- The market expected a 52 bcf injection
- Natural gas breaks higher before the latest data
- The level to watch on the upside
Natural gas turned a blind eye to the crude oil market at the start of this week. On April 20, a day that will live in infamy in crude oil history, the price of the nearby NYMEX futures contract not only fell below the 1986 all-time low of $9.75 per barrel, but it also declined below zero. May futures fell to a low of an incredible negative $40.32 per barrel. On that very day, natural gas went the other way. Not only did the natural gas futures market rally, but it rose to a higher high for the first time since November 2019.
With debt-laden natural gas and oil producers in the United States teetering on the verge of bankruptcy, the only hope for many is a government bailout. Meanwhile, the gas and oil continue to flow into storage as the demand for energy commodities is a function of the self-induced coma in the US economy. The market had expected a 52 billion cubic feet injection into storage in the natural gas market for the week ending on April 17. The United States Natural Gas Fund (UNG) follows the price of the nearby futures contract on NYMEX higher and lower.
The market expected a 52 bcf injection
According to the Estimize.com site, the consensus estimate for this week’s natural gas injection data was running between 50-55 billion cubic feet before Thursday’s release.
As the chart illustrates, the Energy Information Administration report that stockpiles of natural gas in storage across the United States rose by 43 billion cubic feet for the week ending on April 17. Total stocks stood at 2.14 trillion cubic feet, 63% above last year’s level, and 20.5% over the five-year average for this time of the year.
Even though the inventory number has slightly below the market’s anticipated injection, the price of natural gas eased lower in the aftermath of the release.
The ten-minute chart of May NYMEX natural gas futures highlights the price traded in a range from $1.895 to $1.933 at the time of the data release. However, the price slipped in the aftermath of the EIA data and was around the $1.87 per MMBtu level later in Thursday’s trading session.
The price action in the natural gas futures arena had been bullish earlier in the week.
Natural gas breaks higher before the latest data
Monday and Tuesday, April 20 and 21, were the ugliest days in history for crude oil, but the natural gas futures arena turned a blind eye as the price of the energy commodity rallied.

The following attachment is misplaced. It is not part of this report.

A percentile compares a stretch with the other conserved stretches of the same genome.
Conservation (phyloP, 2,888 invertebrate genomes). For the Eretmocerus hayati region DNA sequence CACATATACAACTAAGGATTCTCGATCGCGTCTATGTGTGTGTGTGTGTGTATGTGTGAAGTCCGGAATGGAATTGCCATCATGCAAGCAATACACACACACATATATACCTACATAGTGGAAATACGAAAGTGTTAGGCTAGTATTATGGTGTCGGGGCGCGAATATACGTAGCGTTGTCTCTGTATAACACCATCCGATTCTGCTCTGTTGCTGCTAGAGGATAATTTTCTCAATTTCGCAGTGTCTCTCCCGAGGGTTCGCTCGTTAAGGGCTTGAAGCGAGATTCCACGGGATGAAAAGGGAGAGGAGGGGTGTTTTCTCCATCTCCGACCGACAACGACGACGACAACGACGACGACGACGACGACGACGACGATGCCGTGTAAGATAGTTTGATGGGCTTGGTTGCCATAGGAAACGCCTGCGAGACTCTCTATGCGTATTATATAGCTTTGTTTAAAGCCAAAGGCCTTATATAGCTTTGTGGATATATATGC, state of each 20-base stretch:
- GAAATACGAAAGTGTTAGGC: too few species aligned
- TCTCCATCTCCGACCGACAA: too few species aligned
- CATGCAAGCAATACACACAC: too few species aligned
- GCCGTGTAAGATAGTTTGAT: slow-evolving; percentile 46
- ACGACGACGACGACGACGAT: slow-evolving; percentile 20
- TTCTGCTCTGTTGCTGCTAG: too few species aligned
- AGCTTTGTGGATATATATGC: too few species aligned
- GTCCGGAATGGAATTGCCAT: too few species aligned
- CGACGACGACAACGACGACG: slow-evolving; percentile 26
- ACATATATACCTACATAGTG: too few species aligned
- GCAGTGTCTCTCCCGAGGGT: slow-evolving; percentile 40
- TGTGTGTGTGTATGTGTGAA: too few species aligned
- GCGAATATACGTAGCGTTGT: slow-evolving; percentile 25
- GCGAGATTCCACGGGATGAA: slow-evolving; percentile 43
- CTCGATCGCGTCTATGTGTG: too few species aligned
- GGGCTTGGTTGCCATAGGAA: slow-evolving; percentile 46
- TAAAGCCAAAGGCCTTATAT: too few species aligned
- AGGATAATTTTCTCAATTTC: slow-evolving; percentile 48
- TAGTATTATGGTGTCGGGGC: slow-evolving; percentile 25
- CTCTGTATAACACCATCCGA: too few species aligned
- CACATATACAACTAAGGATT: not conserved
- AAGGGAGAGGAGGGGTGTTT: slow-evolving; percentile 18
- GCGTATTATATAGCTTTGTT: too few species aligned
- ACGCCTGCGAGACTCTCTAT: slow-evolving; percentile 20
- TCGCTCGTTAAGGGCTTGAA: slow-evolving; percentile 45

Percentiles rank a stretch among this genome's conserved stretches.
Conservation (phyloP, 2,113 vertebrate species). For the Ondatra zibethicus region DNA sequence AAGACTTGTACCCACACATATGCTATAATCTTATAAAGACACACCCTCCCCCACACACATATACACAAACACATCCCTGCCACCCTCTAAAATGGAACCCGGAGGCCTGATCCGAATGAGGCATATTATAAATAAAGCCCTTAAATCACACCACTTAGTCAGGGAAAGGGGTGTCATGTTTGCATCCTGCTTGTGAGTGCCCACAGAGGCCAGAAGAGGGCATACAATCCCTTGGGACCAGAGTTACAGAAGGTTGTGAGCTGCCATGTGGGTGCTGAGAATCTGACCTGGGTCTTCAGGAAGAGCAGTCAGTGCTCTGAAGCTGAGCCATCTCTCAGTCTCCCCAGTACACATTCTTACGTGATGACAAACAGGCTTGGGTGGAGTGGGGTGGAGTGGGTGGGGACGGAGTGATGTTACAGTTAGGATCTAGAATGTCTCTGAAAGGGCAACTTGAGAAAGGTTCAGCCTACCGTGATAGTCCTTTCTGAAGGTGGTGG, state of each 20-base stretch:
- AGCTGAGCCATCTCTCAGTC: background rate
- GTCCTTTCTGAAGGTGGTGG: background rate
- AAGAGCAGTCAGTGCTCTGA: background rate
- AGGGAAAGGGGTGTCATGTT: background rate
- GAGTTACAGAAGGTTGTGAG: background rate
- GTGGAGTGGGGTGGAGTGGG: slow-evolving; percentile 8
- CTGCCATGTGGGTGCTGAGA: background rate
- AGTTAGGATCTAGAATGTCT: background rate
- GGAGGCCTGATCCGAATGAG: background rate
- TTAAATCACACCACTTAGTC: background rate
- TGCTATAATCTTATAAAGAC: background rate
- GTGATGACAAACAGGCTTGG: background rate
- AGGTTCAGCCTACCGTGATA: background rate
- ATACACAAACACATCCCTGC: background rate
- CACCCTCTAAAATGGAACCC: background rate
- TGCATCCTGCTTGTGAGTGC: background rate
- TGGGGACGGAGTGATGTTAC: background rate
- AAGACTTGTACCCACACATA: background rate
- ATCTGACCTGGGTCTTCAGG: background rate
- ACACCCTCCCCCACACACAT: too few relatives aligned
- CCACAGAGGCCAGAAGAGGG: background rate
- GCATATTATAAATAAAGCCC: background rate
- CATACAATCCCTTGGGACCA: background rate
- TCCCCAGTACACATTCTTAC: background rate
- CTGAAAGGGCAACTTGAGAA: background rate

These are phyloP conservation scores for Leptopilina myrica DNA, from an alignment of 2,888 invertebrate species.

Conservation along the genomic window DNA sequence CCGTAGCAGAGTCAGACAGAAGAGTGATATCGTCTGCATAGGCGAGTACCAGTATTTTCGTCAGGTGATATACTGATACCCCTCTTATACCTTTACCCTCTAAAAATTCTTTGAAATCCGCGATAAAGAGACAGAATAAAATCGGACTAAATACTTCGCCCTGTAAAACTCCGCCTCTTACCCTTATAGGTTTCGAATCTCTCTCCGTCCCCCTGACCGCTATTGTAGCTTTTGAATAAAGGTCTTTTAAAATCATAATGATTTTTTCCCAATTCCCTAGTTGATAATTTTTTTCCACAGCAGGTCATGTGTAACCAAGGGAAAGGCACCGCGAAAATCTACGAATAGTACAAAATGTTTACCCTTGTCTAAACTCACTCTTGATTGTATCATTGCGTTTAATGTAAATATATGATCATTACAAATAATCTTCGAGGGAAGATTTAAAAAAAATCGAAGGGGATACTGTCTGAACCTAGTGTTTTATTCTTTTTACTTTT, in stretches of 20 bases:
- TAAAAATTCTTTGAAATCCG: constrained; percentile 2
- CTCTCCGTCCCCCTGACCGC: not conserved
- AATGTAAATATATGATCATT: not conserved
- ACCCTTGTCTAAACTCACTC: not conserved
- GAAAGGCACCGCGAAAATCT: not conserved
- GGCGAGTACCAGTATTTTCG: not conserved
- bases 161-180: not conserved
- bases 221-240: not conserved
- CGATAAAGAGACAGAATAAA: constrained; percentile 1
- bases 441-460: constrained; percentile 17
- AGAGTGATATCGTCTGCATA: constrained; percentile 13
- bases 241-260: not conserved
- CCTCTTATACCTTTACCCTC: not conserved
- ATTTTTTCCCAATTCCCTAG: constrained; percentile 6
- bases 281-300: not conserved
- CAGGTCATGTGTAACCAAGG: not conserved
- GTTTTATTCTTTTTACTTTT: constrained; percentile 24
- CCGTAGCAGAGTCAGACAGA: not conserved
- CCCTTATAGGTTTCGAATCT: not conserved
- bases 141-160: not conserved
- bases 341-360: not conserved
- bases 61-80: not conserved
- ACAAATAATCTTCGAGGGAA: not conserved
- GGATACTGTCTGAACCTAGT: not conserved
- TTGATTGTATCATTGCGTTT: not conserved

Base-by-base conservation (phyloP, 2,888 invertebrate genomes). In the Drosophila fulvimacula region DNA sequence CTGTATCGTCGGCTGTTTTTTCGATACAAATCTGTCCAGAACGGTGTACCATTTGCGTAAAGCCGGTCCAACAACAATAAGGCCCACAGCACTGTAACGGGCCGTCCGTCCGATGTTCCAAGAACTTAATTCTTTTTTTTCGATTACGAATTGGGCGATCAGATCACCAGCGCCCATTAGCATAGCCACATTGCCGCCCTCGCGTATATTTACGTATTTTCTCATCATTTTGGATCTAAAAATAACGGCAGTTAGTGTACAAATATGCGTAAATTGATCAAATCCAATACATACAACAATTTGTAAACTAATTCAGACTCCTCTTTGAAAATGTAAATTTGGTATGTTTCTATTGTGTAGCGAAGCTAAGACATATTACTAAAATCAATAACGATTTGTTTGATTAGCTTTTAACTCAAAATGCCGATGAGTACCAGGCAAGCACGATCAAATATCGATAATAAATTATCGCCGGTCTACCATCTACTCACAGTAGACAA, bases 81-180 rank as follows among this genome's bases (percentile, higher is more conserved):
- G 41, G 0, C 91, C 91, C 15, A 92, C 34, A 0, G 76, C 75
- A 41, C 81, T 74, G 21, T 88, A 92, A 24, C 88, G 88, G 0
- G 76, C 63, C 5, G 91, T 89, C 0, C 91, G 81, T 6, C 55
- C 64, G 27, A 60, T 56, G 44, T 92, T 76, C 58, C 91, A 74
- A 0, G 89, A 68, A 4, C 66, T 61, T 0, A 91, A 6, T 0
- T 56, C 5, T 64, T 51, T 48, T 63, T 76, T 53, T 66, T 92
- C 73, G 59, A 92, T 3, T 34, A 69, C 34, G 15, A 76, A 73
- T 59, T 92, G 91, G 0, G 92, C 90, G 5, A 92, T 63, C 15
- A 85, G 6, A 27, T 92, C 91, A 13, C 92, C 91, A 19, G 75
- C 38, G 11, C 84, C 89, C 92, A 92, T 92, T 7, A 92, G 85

The daily chart shows that natural gas futures had been in a bear market trend since November 2019 as the price made a consistent pattern of lower highs. On April 20 and 21, the price action took the price of May natural gas to higher highs at $1.97 and $1.974, above the April 8 peak at $1.918, ending the pattern of lower highs that had been in place since late 2019.
Open interest at 1.225 million contracts was close to the level last year when the metric stood at 1.251 million contracts. Price momentum was rising towards overbought territory on the daily chart, with relative strength just above a neutral reading. Daily historical volatility at around 85% reflects the wide daily trading range in the futures market.
Meanwhile, the bullish reversal on April 16, which created a higher low at $1.555 per MMBtu, launched the price of natural gas and ended the bearish price pattern that had gripped natural gas over the past six months.
The level to watch on the upside
A close above the $1.813 per MMBtu level on Friday, April 24, will mark the fifth consecutive week of gains in the market that traded to its lowest level in twenty-five years in March.
The weekly chart shows that price momentum was trending higher along with the relative strength indicator, and both metrics were approaching neutral readings. Now that natural gas broke the pattern of lower highs, the next level to watch on the upside is at $2.025 per MMBtu, the mid-February peak. Above there, there is likely to be congestions between the $2.25 and $2.50 level.
Natural gas is always full of surprises. In a week where the price of crude oil traded to a price that many thought impossible on the downside, natural gas quietly made a move that ended a bearish trading pattern.
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The United States Natural Gas Fund L.P. (UNG) was trading at $13.48 per share on Thursday afternoon, down $0.68 (-4.80%). Year-to-date, UNG has declined -42.20%, versus a 5.01% rise in the benchmark S&P 500 index during the same period.
About the Author: Andrew Hecht
Andrew Hecht is a sought-after commodity and futures trader, an options expert and analyst. He is a top ranked author on Seeking Alpha in various categories. Andy spent nearly 35 years on Wall Street, including two decades on the trading desk of Phillip Brothers, which became Salomon Brothers and ultimately part of Citigroup. Over the past decades, he has researched, structured and executed some of the largest trades ever made, involving massive quantities of precious metals and bulk commodities. Aside from contributing to a variety of sites, Andy is the Editor-in-Chief at Option Hotline.